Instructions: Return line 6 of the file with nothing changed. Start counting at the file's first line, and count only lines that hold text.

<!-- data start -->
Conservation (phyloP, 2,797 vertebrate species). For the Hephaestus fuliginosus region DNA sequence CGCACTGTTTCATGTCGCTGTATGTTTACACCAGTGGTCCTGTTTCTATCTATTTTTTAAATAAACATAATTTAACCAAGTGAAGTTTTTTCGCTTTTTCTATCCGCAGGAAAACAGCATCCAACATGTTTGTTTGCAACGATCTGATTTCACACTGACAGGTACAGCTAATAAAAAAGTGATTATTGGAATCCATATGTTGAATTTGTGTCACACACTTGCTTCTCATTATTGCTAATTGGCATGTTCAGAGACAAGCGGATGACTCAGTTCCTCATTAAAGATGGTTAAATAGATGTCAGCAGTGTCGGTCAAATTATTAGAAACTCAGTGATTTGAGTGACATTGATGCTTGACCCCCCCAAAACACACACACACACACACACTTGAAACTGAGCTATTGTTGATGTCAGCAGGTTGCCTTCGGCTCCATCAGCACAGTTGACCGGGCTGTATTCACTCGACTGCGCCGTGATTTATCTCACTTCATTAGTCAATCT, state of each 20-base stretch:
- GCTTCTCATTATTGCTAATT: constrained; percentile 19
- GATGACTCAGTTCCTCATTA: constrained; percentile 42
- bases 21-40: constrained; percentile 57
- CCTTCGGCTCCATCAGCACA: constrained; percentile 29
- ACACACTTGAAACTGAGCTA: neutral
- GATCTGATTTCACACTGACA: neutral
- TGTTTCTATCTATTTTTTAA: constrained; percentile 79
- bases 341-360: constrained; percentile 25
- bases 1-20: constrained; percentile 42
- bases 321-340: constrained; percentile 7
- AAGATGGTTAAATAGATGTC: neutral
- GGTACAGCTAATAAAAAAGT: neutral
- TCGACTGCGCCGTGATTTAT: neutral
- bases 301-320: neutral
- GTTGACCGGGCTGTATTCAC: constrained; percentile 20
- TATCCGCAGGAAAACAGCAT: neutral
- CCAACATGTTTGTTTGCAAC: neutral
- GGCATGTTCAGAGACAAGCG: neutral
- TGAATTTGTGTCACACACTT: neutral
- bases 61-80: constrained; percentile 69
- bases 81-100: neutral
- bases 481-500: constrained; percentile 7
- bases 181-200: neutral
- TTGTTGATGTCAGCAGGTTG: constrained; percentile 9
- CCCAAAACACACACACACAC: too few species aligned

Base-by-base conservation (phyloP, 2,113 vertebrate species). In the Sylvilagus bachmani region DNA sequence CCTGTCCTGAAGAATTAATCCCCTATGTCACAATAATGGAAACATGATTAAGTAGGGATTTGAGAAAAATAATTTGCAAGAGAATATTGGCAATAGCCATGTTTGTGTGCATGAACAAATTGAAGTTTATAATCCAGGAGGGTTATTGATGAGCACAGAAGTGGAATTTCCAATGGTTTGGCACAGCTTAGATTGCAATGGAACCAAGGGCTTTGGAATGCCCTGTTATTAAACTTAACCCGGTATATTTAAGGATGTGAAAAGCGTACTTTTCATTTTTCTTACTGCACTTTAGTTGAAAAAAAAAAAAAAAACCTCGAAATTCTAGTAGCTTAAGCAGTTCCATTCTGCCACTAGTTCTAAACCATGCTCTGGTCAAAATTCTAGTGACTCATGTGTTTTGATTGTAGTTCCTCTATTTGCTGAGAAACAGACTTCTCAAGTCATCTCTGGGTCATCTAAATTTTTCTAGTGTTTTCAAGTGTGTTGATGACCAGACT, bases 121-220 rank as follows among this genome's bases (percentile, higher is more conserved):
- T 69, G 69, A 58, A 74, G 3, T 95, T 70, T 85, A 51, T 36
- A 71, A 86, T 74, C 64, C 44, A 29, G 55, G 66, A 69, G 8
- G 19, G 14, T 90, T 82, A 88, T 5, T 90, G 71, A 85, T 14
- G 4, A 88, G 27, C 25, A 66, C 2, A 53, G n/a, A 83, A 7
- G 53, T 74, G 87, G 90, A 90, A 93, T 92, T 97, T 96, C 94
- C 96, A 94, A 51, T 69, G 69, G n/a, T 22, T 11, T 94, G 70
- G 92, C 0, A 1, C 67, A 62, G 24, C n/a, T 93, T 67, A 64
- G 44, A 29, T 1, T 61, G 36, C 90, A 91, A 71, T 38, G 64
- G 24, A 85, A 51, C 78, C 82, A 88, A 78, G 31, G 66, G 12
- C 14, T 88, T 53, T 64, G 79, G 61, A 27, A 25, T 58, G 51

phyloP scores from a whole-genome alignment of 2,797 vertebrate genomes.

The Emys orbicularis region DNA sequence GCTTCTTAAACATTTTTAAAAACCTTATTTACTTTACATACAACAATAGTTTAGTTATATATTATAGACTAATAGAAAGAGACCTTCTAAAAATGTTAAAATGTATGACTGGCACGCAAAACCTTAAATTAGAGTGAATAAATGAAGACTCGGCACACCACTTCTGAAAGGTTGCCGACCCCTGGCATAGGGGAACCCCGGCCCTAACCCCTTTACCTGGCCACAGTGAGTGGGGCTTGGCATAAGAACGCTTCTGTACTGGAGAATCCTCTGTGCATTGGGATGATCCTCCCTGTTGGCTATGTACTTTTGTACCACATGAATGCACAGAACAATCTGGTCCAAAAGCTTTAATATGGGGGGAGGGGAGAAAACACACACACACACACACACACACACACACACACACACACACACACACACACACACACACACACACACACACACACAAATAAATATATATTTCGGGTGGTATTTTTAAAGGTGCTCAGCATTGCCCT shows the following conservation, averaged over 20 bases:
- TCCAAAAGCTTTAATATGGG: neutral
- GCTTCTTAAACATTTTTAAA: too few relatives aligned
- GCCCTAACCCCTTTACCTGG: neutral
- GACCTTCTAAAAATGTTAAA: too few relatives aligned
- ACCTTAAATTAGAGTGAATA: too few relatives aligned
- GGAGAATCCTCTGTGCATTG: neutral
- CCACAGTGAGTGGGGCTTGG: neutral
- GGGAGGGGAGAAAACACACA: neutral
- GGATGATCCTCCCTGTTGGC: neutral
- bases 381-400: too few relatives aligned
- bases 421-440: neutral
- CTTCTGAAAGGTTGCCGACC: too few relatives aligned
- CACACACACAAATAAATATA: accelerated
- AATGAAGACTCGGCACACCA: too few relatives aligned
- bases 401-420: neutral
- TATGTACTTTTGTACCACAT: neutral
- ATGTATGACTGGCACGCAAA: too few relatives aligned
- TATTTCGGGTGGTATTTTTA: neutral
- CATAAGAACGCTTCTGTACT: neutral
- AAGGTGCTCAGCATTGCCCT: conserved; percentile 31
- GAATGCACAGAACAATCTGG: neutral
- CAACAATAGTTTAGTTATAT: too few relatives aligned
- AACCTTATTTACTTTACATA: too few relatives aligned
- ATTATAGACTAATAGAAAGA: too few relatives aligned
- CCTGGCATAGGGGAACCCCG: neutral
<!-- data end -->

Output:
- ACACACTTGAAACTGAGCTA: neutral